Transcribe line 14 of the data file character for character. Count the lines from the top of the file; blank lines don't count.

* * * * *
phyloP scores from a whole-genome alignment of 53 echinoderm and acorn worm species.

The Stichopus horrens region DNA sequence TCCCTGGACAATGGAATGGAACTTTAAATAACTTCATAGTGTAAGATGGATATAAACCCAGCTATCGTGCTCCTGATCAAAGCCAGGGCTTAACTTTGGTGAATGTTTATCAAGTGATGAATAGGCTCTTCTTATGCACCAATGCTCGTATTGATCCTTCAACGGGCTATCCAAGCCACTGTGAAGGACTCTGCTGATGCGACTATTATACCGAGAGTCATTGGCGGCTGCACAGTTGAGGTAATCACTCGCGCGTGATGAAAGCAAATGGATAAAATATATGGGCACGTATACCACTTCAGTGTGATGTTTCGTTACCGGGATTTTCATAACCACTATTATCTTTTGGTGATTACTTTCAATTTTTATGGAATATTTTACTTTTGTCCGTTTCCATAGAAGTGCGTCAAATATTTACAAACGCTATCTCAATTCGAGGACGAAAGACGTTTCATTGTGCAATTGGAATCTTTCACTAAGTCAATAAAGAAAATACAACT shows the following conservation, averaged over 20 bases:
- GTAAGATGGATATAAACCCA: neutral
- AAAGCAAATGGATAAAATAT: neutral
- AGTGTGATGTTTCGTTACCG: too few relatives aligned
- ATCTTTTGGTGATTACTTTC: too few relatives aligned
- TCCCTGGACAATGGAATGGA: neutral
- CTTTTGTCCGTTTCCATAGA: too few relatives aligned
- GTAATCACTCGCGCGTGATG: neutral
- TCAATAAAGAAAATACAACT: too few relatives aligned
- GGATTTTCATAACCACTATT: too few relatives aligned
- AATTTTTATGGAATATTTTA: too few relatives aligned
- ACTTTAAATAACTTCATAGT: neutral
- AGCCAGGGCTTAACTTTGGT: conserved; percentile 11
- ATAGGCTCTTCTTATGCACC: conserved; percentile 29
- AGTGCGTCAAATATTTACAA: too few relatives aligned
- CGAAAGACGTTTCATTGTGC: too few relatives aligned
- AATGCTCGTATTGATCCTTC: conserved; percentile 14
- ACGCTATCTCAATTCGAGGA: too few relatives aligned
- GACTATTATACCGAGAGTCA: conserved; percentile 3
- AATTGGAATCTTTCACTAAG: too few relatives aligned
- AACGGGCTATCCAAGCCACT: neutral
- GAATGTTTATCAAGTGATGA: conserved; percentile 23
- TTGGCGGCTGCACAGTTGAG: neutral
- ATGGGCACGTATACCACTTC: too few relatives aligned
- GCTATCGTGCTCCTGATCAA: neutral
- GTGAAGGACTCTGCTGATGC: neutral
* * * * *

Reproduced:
- AGCCAGGGCTTAACTTTGGT: conserved; percentile 11